As mentioned above, the complainants have in their complaint to the Danish Data Protection Agency further stated that the e-mail from Orienteringsret.dk may give the impression of having been sent by the Family Court. However, after an overall assessment of the e-mail in question, the Danish Data Protection Agency does not find that the referral contained in the Family Court entails an unnecessary risk that information may come to the knowledge of unauthorized persons. In this connection, the Danish Data Protection Agency has, among other things, emphasized that the request in accordance with the Parental Responsibility Act has been "signed" by Orienteringret.dk, that it is clear from the e-mail that it was sent at the instigation of the father, and that the reference to the Family Court does not appear from the "main text" in the e-mail, but only by an attached accompanying text, which in the Data Inspectorate's opinion is more in the nature of an expression of opinion, and which is included for e.g. to draw the recipient's attention to the fact that information on relevant legal rules can be obtained by contacting the Family Court.
The Danish Data Protection Agency has thus not been able to establish that Orienteringsret.dk has not laid down appropriate security measures, cf. Article 32 of the Data Protection Ordinance, in connection with the processing of information that takes place as part of Orienteringsret.dk providing the means for requests, cf. 23, on behalf of parents.
3.3.
With regard to the complainant's remarks that the service is used for harassing behavior and that the service - through the exclusion method - circumvents the protection of the children who may live in hidden conditions, it is the Data Inspectorate's assessment that these conditions - in the specific case - do not has such a data protection nature that the supervisory authority can take a more detailed position on the issues.
Appendix: Legal basis
Extract from Regulation (EU) 2016/679 of the European Parliament and of the Council of 27 April 2016 on the protection of individuals with regard to the processing of personal data and on the free movement of such data and repealing Directive 95/46 / EC (General Regulation on data protection).
Article 2, paragraph This Regulation shall apply to the processing of personal data carried out in whole or in part by means of automatic data processing and to other non-automatic processing of personal data which are or will be contained in a register.
PCS. 2. This Regulation shall not apply to the processing of personal data:
[…]

carried out by a natural person as part of purely personal or family activities

[…]
Article 4. For the purposes of this Regulation:

'Personal data' means any information relating to an identified or identifiable natural person ('the data subject'); identifiable natural person means a natural person who can be directly or indirectly identified, in particular by an identifier such as a name, identification number, location data, online identifier or one or more elements specific to the physical, physiological, genetic, mental, economic, cultural or social identity of that natural person;
'Processing' means any activity or series of activities - with or without the use of automatic processing - to which personal data or a collection of personal data are subjected, e.g. collection, registration, organization, systematization, storage, adaptation or modification, retrieval, search, use, disclosure by transmission, dissemination or any other form of transfer, compilation or interconnection, restriction, deletion or destruction;

[…]

'Data controller' means a natural or legal person, a public authority, an institution or any other body which, alone or in conjunction with others, decides for what purposes and by what means the processing of personal data may be carried out; if the purposes and means of such processing are laid down in Union or national law of the Member States, the controller or the specific criteria for designating it may be laid down in Union or national law of the Member States;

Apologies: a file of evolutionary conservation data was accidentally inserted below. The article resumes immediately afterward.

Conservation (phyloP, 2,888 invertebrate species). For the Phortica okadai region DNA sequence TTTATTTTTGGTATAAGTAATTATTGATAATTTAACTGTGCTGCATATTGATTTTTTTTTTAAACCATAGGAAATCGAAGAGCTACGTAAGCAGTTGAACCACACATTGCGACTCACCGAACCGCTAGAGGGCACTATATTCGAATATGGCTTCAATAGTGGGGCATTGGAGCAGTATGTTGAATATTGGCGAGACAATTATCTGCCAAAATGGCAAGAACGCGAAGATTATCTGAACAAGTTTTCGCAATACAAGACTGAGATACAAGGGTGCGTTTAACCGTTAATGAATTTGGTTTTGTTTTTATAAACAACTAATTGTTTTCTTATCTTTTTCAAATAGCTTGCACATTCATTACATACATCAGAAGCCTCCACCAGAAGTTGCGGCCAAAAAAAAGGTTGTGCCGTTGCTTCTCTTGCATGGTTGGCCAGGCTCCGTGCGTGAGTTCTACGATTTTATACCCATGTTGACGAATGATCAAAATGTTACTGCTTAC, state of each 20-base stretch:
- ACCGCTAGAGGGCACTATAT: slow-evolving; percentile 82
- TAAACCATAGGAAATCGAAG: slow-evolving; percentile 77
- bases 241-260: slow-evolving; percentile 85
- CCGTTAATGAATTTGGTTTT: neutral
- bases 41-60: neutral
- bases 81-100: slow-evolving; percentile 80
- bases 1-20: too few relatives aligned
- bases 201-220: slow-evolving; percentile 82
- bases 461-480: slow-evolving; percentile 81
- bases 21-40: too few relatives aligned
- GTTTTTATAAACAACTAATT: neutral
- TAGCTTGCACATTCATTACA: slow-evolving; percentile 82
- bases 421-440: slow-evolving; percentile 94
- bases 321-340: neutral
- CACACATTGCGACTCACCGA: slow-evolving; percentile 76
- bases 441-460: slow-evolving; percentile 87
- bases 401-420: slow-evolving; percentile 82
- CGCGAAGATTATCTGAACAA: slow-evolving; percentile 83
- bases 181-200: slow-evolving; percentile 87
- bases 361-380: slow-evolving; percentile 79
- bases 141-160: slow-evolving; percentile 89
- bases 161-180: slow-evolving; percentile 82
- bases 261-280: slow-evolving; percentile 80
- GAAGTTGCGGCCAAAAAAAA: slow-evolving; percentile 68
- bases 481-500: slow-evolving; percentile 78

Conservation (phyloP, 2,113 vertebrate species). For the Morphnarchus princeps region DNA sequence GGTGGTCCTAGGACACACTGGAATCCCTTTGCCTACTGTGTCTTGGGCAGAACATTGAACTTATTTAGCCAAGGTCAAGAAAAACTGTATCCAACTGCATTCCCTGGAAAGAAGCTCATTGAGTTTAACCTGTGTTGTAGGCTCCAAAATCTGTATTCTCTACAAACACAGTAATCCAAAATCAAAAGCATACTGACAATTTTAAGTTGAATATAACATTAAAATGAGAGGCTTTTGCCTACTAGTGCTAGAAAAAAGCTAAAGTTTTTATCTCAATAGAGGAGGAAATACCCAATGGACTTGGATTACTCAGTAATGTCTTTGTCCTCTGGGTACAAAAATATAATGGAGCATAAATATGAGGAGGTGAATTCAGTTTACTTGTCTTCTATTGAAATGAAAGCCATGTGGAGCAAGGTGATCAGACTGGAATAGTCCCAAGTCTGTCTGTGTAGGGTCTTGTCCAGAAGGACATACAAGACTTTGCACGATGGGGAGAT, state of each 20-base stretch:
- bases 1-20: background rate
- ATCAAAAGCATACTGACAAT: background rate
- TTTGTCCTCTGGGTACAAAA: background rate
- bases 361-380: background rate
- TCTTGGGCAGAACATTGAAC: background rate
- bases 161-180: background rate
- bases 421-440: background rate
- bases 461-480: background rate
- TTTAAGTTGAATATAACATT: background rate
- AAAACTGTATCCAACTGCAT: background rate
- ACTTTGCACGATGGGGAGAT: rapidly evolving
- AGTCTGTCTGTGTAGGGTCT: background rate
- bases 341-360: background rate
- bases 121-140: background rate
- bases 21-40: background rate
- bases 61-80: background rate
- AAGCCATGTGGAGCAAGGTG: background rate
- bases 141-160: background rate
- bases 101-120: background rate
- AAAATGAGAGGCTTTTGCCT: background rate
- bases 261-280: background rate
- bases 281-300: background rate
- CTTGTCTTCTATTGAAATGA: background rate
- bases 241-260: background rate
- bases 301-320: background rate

'Data processor' means a natural or legal person, a public authority, an institution or any other body which processes personal data on behalf of the data controller;

[…]
Article 32. Taking into account the current state of the art, the cost of implementation and the nature, scope, coherence and purpose of the processing concerned, as well as the risks of varying probability and seriousness of natural persons' rights and freedoms, the controller and processor shall take appropriate technical and organizational measures to ensure level of safety appropriate to these risks, including as appropriate:

pseudonymization and encryption of personal information
ability to ensure lasting confidentiality, integrity, availability and robustness of treatment systems and services;
ability to timely restore the availability of and access to personal data in the event of a physical or technical incident;
a procedure for regular testing, assessment and evaluation of the effectiveness of technical and organizational measures to ensure treatment security.

PCS. 2. In assessing the appropriate level of security, particular account shall be taken of the risks posed by processing, in particular in the event of accidental or unlawful destruction, loss, alteration, unauthorized disclosure of or access to personal data transmitted, stored or on otherwise treated.
PCS. Compliance with an approved code of conduct as referred to in Article 40 or an approved certification mechanism as referred to in Article 42 may be used as an element to demonstrate compliance with the requirements of paragraph 1 of this Article. 1.
PCS. The Data Controller and the Processor shall take steps to ensure that any natural person performing work for the Data Controller or Processor who accesses personal data shall only process it on the instructions of the Data Controller, unless processing is required under EU the law or the national law of the Member States.
[1] Regulation (EU) 2016/679 of the European Parliament and of the Council of 27 April 2016 on the protection of individuals with regard to the processing of personal data and on the free movement of such data and repealing Directive 95/46 / EC (General data protection regulation).